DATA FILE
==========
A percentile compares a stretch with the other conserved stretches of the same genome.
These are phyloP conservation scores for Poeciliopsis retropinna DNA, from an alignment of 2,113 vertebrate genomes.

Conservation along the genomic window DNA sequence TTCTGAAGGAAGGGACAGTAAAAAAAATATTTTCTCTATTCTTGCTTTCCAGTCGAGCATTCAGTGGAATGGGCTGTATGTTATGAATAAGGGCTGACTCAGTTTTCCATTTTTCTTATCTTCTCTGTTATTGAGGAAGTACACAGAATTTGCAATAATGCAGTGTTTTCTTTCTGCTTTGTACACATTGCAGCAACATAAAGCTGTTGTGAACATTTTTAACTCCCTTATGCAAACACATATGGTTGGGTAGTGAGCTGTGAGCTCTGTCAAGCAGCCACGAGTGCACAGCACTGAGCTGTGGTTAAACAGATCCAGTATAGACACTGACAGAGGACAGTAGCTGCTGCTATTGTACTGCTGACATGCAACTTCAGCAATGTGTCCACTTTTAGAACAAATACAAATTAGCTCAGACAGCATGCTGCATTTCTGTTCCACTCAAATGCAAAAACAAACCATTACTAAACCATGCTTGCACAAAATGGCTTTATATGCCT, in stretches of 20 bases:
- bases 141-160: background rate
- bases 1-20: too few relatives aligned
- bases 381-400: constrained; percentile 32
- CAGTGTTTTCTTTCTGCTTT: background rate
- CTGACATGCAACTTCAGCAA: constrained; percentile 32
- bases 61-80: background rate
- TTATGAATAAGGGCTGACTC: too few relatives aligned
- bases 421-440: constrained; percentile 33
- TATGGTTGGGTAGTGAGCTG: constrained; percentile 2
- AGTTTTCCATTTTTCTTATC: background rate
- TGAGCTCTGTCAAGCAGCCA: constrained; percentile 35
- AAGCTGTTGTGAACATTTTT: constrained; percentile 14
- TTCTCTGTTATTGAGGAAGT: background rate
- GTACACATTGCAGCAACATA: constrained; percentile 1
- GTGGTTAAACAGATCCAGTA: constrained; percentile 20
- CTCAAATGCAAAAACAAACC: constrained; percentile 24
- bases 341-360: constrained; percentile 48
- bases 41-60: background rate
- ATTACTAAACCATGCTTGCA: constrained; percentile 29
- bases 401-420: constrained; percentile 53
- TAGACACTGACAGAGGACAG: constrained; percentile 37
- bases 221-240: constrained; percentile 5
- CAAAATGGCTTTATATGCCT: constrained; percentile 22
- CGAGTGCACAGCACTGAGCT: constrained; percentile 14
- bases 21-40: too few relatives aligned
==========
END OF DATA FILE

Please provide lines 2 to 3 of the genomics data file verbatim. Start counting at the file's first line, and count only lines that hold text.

These are phyloP conservation scores for Poeciliopsis retropinna DNA, from an alignment of 2,113 vertebrate genomes.

Conservation along the genomic window DNA sequence TTCTGAAGGAAGGGACAGTAAAAAAAATATTTTCTCTATTCTTGCTTTCCAGTCGAGCATTCAGTGGAATGGGCTGTATGTTATGAATAAGGGCTGACTCAGTTTTCCATTTTTCTTATCTTCTCTGTTATTGAGGAAGTACACAGAATTTGCAATAATGCAGTGTTTTCTTTCTGCTTTGTACACATTGCAGCAACATAAAGCTGTTGTGAACATTTTTAACTCCCTTATGCAAACACATATGGTTGGGTAGTGAGCTGTGAGCTCTGTCAAGCAGCCACGAGTGCACAGCACTGAGCTGTGGTTAAACAGATCCAGTATAGACACTGACAGAGGACAGTAGCTGCTGCTATTGTACTGCTGACATGCAACTTCAGCAATGTGTCCACTTTTAGAACAAATACAAATTAGCTCAGACAGCATGCTGCATTTCTGTTCCACTCAAATGCAAAAACAAACCATTACTAAACCATGCTTGCACAAAATGGCTTTATATGCCT, in stretches of 20 bases: